Data breaches aren’t new, but the impact to business is being realized now more than ever before. A recent Ponemon Institute study estimated that the average consolidated total cost of a data breach is $3.8 million — a 23 percent increase since 2013. It’s not all doom and gloom, though: There are steps to help prevent breaches and manage your data security. But you need to act now if you don’t want to become another statistic.
Is Data Privacy a Global Problem?
The globalization of business, seamless connectivity and ease of cross-border transactions and partnerships means that businesses operating inside the EU may be transacting with partners or services that fall outside of EU regulations.
The impact of data breaches and dependencies between companies, whether inside or outside the same country, was illustrated in the U.S. when the data of 15 million mobile customers was stolen via a breach in a partner company.
What’s the European Legislation?
As you may be aware, the EU is currently updating its legislation on data protection. This new legislation will take effect from 2016 with a two-year transition period. The European General Data Protection Regulation (GDPR) will introduce some new challenges to organizations.
The legislation requires that data protection be built into the development of business processes for products and services. It also mandates that all data breaches be reported. For this to happen, organizations need to be aware of whether they have vulnerabilities, whether they have been breached and what data has been compromised.
This regulation even applies to organizations based outside the EU if they process the personal data of EU residents. With the passing of this legislation, there will be new rights for individuals, new obligations for companies and stronger compliance enforcement.
Some of the important obligations for companies under this legislation include appointing a data protection officer and participating in compliance audits.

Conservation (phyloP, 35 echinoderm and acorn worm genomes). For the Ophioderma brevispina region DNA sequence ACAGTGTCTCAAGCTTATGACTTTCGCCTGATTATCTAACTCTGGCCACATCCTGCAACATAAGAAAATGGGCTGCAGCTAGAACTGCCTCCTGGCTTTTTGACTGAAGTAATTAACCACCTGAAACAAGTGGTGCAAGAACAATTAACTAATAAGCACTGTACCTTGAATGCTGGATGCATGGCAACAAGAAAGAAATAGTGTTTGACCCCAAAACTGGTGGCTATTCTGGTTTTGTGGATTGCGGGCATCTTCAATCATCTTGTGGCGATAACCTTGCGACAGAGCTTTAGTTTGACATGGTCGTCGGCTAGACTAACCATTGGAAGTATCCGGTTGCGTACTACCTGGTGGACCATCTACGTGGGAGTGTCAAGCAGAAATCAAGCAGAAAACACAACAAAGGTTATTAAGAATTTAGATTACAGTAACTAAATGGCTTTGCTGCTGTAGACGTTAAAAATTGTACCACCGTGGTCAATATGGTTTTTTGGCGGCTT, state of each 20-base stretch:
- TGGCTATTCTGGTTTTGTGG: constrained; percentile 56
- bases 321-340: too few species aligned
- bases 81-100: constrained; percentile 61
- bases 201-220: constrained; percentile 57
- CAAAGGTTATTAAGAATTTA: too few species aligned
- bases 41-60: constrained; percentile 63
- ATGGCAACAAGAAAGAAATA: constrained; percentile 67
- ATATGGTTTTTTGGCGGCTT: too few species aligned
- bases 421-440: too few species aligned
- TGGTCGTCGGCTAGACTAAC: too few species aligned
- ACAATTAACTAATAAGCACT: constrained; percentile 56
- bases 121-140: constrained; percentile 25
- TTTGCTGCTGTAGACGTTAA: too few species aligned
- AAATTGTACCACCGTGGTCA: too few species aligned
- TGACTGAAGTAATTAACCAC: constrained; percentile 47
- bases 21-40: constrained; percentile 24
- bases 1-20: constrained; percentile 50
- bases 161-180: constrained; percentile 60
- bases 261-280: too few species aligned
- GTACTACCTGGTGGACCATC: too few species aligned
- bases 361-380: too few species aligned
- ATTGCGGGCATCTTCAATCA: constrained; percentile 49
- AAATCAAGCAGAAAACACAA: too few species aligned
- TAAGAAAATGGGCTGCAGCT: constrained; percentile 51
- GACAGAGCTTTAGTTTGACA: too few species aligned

Gaining control over data is critical. Under this new legislation, companies will have to take appropriate technological and organizational measures to protect individuals against theft, unauthorized use or manipulation of personal data.
Protect Your Crown Jewels!
Data is often referred to as the new oil, according to Wired, and much corporate data is personal information that will be liable to stringent privacy security rules under the pending legislation. For most organizations, the crown jewels amount to about 2 percent of the critical data but equate to approximately 70 percent of a company’s value.
To best protect information, it is key to address the following questions:
- Where is your data?
- Who has access to it?
- Should the data still be stored or removed entirely?
By answering these questions, you can create the correct measures and procedures to handle data. You can also build the correct security around your organization’s crown jewels. If not, you may be left facing the consequences.
Under the impending EU legislation, in the event of a data leak, the company affected must report it to its local privacy authority. The sanctions of a breach can reach up to 5 percent of a company’s worldwide turnover, up to a maximum of €100 million.
It is a delicate balance for all organizations. On the one hand, there is a need to store and analyze data to gain competitive advantage and increase market share. But on the other hand, companies must adhere to laws, take the necessary security precautions and uphold a responsible reputation to their customers, shareholders and employees by protecting that data.
Read the IBM solution brief to learn more about Securing the data that powers your business
The question that remains: Do companies know where all their data is kept? Data today can be stored in a number of places — inside and outside the company, structured and unstructured, or even in the cloud. Security solutions for these situations range from detecting database vulnerabilities to comprehensive cloud security, endpoint protection and mobile security.
But it’s not just about technology and certainly not just about securing data at rest or in transit. Organizations must know where their data is at all times and act upon it at a moment’s notice.
Companies are faced with new mobile, bring-your-own-device (BYOD) and cloud frontiers. It is important to have a complete security strategy to address all these issues. Cyberattacks and data loss have the ability to negatively impact brand reputation, reduce shareholder value and expose an organization to litigation. Security software and services are designed to provide companies with tools that allow them to focus on meeting customer needs and daily tasks while also driving business revenue.
What are your data privacy challenges? Whatever your chosen start point and direction, start planning today! Select the best technologies and ensure you have the counsel of professional and competent technical experts to guide you through your journey.